Every few years, Drupal violates one of the industry's most sacred rules: don't break your APIs.
The next version of the popular open source content management system – Drupal 7 – will do just that. And more. It will offer a redesigned user interface that targets – gasp! – non-technical users. It will hide features that devs know and love.
Acquia released a new social software suite this week they are calling Drupal Commons. It's an open-source alternative to the proprietary Enterprise 2.0 suites we've written about quite often here. Acquia's Jay Batson was full of optimism about it when he wrote: "Time--once again--for open source to go blow the doors off another proprietary software cathedral." In this case, the cathedral is social software suites.
In the open source software community, there's considerable nervousness about paying people to work on volunteer-driven projects. For example, Joomla recently hired some developers to work on its core software, a decision that has caused much debate in the Joomla community.
Acquia, a commercial open source software company that provides products, services and technical support for the open source Drupal social publishing system, has selected Gluster's open source storage solutions.
With the impressive rise of Drupal over the past several years, a number of consulting and integration firms have emerged with specific expertise in Drupal. The best known of these is Acquia, the “commercial arm” of Drupal, providing products, services, and technical support. Recently Acquia began distributing a community platform called “Commons”. We caught up with co-founder Jay Batson to ask about Commons, and its role in the online community sector.
The tension between configuration and programming is an enduring problem that is familiar to anyone who has had to attempt to run their business using a software application. Drupal Gardens is combining principles of open source to the Software as a Service model to find a way to get the best of both worlds.
The fact that Drupal creator Dries Buytaert’s Acquia is a success is not news.
The size of that success can be difficult to measure, given the company remains in private hands. But today we have some numbers and the answer is it’s pretty successful.
Fresh off of an $8.5 million round of funding that was announced earlier today, Acquia co-founder Dries Buytaert is feeling pretty good about the open source business model. The company that he co-founded in 2007 sells software and products that leverage Drupal, the open source project he started in 2000.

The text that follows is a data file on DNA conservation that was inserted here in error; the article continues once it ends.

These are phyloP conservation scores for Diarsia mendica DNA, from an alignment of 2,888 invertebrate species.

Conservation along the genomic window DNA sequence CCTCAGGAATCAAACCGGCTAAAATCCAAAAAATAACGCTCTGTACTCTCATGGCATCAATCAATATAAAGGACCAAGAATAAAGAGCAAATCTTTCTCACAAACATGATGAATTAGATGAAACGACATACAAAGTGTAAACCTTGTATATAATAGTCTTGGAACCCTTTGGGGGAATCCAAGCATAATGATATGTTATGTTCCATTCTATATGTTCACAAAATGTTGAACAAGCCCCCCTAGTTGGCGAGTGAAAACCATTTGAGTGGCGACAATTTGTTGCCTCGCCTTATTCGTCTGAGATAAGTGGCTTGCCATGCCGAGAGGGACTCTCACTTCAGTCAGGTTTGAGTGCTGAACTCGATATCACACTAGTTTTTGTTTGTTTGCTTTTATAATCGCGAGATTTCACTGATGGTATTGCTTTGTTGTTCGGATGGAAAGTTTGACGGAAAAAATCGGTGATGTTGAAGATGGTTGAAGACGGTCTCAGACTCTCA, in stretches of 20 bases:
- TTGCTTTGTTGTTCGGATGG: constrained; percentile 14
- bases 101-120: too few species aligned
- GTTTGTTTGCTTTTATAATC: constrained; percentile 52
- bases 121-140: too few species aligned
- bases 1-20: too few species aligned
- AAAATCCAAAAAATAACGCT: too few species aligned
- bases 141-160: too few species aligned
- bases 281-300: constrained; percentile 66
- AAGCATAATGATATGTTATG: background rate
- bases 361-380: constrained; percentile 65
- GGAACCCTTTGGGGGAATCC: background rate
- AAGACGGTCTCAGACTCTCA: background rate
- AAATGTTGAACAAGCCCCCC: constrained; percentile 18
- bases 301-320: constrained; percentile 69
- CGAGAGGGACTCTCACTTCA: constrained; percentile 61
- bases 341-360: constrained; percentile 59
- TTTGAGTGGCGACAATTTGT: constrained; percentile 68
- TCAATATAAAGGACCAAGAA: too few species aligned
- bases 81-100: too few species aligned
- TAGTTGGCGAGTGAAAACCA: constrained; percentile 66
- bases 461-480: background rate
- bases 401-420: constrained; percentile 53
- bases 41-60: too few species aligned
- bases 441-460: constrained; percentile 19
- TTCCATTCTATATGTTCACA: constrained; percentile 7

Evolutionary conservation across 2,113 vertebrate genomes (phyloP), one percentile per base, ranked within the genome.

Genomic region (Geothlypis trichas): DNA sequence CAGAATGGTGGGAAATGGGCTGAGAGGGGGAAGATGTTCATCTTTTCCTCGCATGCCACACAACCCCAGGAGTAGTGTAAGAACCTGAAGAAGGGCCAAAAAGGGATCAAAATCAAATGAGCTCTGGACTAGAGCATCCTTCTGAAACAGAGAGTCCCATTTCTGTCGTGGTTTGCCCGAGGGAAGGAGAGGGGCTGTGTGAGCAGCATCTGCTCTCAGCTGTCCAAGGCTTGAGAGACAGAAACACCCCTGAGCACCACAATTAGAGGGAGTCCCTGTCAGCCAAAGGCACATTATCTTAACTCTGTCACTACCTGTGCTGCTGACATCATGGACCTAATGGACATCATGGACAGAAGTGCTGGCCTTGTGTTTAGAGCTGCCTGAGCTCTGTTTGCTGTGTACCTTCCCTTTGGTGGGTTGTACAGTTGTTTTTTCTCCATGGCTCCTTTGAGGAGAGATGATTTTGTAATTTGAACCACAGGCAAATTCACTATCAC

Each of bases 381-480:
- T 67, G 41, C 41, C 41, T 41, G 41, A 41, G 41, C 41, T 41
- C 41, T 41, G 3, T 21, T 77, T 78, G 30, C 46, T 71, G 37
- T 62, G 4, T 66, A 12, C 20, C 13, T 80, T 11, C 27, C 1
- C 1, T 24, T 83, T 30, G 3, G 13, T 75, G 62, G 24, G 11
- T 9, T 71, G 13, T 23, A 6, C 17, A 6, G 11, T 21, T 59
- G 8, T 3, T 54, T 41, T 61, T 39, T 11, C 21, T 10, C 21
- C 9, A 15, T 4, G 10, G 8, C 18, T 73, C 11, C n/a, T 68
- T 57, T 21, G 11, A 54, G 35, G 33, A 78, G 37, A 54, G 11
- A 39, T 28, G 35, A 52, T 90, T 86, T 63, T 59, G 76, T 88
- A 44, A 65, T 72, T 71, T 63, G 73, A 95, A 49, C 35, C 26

Techies know that Drupal is more than just fun to say; it's also an open source software platform that people use to build and manage Web sites — especially sites where users can contribute content and participate in online communities. Drupal was originally created almost a decade ago by Dries Buytaert, a Belgian computer scientist.
Acquia, a Boston-based commercial open source software company that provides a set of tools and network services for the Drupal social publishing system, has raised $8.5 million in third-round funding. The financing comes from existing investors North Bridge Venture Partners and Sigma Partners together with Acquia CEO Tom Erickson.
The distributed, open-source SaaS model will expand the range of available software.
Right now if you think about the way software-as-a-service is delivered, Salesforce.com, NetSuite and Google are the most commonly cited examples. All these companies deliver their software using what is known as the multitenant model. Just as multitenant software knocked on-premise vendors for a loop, new distributed, open-source models for delivery of SaaS software will have a powerful impact.
Acquia announced recently they were releasing a new tool called Drupal Gardens that makes it easier to create websites using the popular open source Drupal platform. In a recent blog post Acquia VP of Marketing, Lynne Capozzi wrote about how, rightly or wrongly, some people are intimidated by the idea of building a website using a tool like Drupal.
It's great for the power users who can build an understanding of how site building in Drupal works, but Drupal Gardens puts this in the hands of less technical end users. It provides an easy path to creating the site, then choosing a theme (either provided or one you create on your own), color schemes, fonts and so forth.
Social networking true believers use words like engagement, responsibility, and transparency that smack of the Internet's hippie days in the late 1990s, yet social networking has proved to be much more than a passing fancy. The exploding numbers associated with the most popular sites like Facebook and Twitter inspire awe in even the most jaded statisticians. Time spent on social networks increased 277% in the United States last year, according to media research firm Nielsen, and Twitter itself grew more than 500%.
Now the social media category is primed to emerge as the most significant business enabler since the Internet itself. Organizations must ask themselves seven important questions about their plans for leveraging social networking over the next 12 months. Their answers may spell the difference between success and failure in the coming decade.
Among the many open source projects on the upswing is Drupal, a content management system written in PHP; Drupal has attracted a lot of attention from developers and mindshare among end users. This week, when Drupal 7 was about to go into Alpha test, I spoke with Dries Buytaert, creator of Drupal and also the founder of the Drupal services company, Acquia. We discussed several topics, from community building to Drupal's role in e-government to lessons that other open source communities can learn from Drupal's success.